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Comment: Health professionals are being grossly under-utilized

Obsolete divisions of labour are hobbling health-care system
A doctor's examining room. TIMES COLONIST

A commentary by a former deputy health minister in British Columbia and Saskatchewan who also served on two royal commissions on health care. He is a former CEO of the Greater Victoria Hospital Society and the Capital Health Region.

Like many Canadians I watched the meeting of our political leaders wrestling with the “epic” subject of “money” for health. I reflected on the many episodes of so-called Medicare crisis, I have witnessed since I began my career as a pharmacist on July 1, 1962, the day Medicare was introduced to Canada.

Over the years, Canada has had at least nine health commissions to recommend improvements to Medicare. Most of these commissions recommended primary health reform, and showed the lack of money was the least of the problem.

Yet here we were on Feb. 7, 2023, holding our collective breaths when the prime minister announced a financial package and the premiers reluctantly agreed to bilateral talks for more.

Our political leaders reacted as though the higher the dollars, the healthier we will be.

Reforming primary health is essential; however, it is only one contributor to a healthy society.

Other contributors include housing, climate, industrial competitiveness, and jobs. Reforming primary health addresses the root causes of our Medicare crisis and makes our health services more sustainable.

The commissions emphasized that primary health is the foundation of our public health services, and the real shortcoming is not the lack of money, nor is it the lack of professionals.

The real shortcoming is the division of labour and restrictive ‘scope of practice’ for most professionals. Nurses, pharmacists, and others have the education to fully practice their profession; however, they are prevented from using many of their skills.

Family doctors do what nurse practitioners ought to do, and nurses do what therapists ought to do and on and on.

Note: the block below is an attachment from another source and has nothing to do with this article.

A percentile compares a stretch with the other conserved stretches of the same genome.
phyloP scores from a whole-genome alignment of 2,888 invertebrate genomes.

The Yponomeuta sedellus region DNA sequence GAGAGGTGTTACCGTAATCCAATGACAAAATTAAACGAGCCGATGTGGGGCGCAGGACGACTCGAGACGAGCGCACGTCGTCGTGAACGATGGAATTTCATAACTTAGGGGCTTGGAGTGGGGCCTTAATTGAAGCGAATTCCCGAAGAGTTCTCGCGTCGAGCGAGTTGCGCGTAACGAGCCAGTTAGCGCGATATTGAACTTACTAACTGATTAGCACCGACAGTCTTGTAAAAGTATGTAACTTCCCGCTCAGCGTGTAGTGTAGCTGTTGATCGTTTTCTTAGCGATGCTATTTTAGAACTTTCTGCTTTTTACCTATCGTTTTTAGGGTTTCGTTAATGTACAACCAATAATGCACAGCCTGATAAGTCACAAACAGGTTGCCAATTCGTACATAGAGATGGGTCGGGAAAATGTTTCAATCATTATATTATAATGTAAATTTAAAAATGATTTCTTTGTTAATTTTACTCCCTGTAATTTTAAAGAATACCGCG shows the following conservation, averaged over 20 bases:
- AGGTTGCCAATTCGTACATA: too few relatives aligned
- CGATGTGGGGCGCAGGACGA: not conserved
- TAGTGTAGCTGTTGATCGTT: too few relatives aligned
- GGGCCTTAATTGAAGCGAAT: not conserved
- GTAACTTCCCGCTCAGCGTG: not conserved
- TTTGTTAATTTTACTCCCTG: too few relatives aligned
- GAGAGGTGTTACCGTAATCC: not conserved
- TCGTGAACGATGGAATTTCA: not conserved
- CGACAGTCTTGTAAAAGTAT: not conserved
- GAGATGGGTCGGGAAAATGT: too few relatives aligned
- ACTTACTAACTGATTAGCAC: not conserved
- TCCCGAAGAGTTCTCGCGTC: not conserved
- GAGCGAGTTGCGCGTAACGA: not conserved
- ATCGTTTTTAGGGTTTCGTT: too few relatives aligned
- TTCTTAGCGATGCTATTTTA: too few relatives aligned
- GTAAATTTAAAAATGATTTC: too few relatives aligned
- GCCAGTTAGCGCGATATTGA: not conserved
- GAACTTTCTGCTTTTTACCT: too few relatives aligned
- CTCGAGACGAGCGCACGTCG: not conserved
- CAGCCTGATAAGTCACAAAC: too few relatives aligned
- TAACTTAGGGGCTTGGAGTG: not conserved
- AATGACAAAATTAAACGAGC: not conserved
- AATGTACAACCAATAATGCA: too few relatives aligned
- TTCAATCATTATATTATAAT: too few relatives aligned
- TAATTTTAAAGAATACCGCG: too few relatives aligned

My experience as a pharmacist was that the practice was extremely limited relative to my education and soon moved to a more satisfying career.

To change primary health, we must have a mature discussion about the roles of professionals.

We will not meet the needs of our citizens, nor will we have sustainable services if we cling to outmoded “turf protection” rather than health results and provider satisfaction. We need to reward good results, abandon obsolete practice, pursue innovation, and realign the division of labour referred to as “scope of practice.”

Family physicians need more than a higher fee schedule. They need reimbursement systems that support them to spend the time required so patients do not seek everyday care in hospital emergency departments.

Nurses need to practise at a higher level and assume responsibilities currently the purview of the physician.

Pharmacists need to be responsible for medication therapy consistent with their six or more years of education. Similar changes are needed in the scope of practice of most other health professions as well.

There are inefficiencies in our health services, and the gross under-utilization of our dedicated professionals is the greatest travesty of waste, frustration, burn-out, and professionals leaving.

While I left pharmacy many years ago, the problem today has greater implications for our country.

Maintaining obsolete divisions of labour, that are eroding our health services, contributing to staff shortages, and ­overwhelming emergency services, while pursuing answers through more money, client-pay clinics, increased training ­programs, and adding new health specialities will only result in more wasted public resources, public anger, and more crises.

Before we spend billions of dollars buying more of the same, whether it is higher incomes, more training programs or more health professionals, let us have the courage and leadership to achieve a division of labour that is contemporary, rewarding, satisfying, and one that meets the real needs of our citizens.

With a progressive vision for the future already available, our political leaders have an historic opportunity to use the proposed bilateral talks to ensure our resources are used in the best way to improve our health and ensure health services are sustainable.

They can seize this moment to reform primary health services and end the recurring episodes of Medicare crisis that have plagued our country for 60 years.

While history tempers my optimism, I am still hopeful.

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